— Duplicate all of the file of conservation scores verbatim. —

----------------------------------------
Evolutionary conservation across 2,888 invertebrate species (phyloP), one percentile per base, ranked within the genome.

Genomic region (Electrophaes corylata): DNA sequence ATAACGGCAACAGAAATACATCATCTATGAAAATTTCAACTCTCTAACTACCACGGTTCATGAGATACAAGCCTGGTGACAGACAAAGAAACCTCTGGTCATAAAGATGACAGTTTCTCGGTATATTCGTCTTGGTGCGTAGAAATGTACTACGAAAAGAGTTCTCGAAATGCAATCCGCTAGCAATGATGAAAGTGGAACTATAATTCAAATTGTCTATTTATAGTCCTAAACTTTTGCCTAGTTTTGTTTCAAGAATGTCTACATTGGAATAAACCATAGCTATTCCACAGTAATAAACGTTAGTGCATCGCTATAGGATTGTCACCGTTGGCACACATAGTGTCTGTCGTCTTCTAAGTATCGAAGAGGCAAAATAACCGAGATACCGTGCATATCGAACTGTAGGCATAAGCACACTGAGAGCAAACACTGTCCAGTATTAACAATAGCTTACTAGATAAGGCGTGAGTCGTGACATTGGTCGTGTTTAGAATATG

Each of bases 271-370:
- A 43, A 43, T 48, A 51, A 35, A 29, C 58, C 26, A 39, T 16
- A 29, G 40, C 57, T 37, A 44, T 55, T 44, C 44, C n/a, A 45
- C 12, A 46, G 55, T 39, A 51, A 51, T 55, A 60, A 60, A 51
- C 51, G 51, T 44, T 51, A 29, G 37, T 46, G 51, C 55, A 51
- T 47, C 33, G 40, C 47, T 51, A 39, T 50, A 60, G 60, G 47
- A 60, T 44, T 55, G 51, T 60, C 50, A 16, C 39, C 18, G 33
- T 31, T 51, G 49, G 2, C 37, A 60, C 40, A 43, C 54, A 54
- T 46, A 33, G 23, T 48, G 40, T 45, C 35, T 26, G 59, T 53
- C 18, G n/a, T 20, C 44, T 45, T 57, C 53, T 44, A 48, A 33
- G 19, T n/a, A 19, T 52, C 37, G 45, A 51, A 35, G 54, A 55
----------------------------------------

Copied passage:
Evolutionary conservation across 2,888 invertebrate species (phyloP), one percentile per base, ranked within the genome.

Genomic region (Electrophaes corylata): DNA sequence ATAACGGCAACAGAAATACATCATCTATGAAAATTTCAACTCTCTAACTACCACGGTTCATGAGATACAAGCCTGGTGACAGACAAAGAAACCTCTGGTCATAAAGATGACAGTTTCTCGGTATATTCGTCTTGGTGCGTAGAAATGTACTACGAAAAGAGTTCTCGAAATGCAATCCGCTAGCAATGATGAAAGTGGAACTATAATTCAAATTGTCTATTTATAGTCCTAAACTTTTGCCTAGTTTTGTTTCAAGAATGTCTACATTGGAATAAACCATAGCTATTCCACAGTAATAAACGTTAGTGCATCGCTATAGGATTGTCACCGTTGGCACACATAGTGTCTGTCGTCTTCTAAGTATCGAAGAGGCAAAATAACCGAGATACCGTGCATATCGAACTGTAGGCATAAGCACACTGAGAGCAAACACTGTCCAGTATTAACAATAGCTTACTAGATAAGGCGTGAGTCGTGACATTGGTCGTGTTTAGAATATG

Each of bases 271-370:
- A 43, A 43, T 48, A 51, A 35, A 29, C 58, C 26, A 39, T 16
- A 29, G 40, C 57, T 37, A 44, T 55, T 44, C 44, C n/a, A 45
- C 12, A 46, G 55, T 39, A 51, A 51, T 55, A 60, A 60, A 51
- C 51, G 51, T 44, T 51, A 29, G 37, T 46, G 51, C 55, A 51
- T 47, C 33, G 40, C 47, T 51, A 39, T 50, A 60, G 60, G 47
- A 60, T 44, T 55, G 51, T 60, C 50, A 16, C 39, C 18, G 33
- T 31, T 51, G 49, G 2, C 37, A 60, C 40, A 43, C 54, A 54
- T 46, A 33, G 23, T 48, G 40, T 45, C 35, T 26, G 59, T 53
- C 18, G n/a, T 20, C 44, T 45, T 57, C 53, T 44, A 48, A 33
- G 19, T n/a, A 19, T 52, C 37, G 45, A 51, A 35, G 54, A 55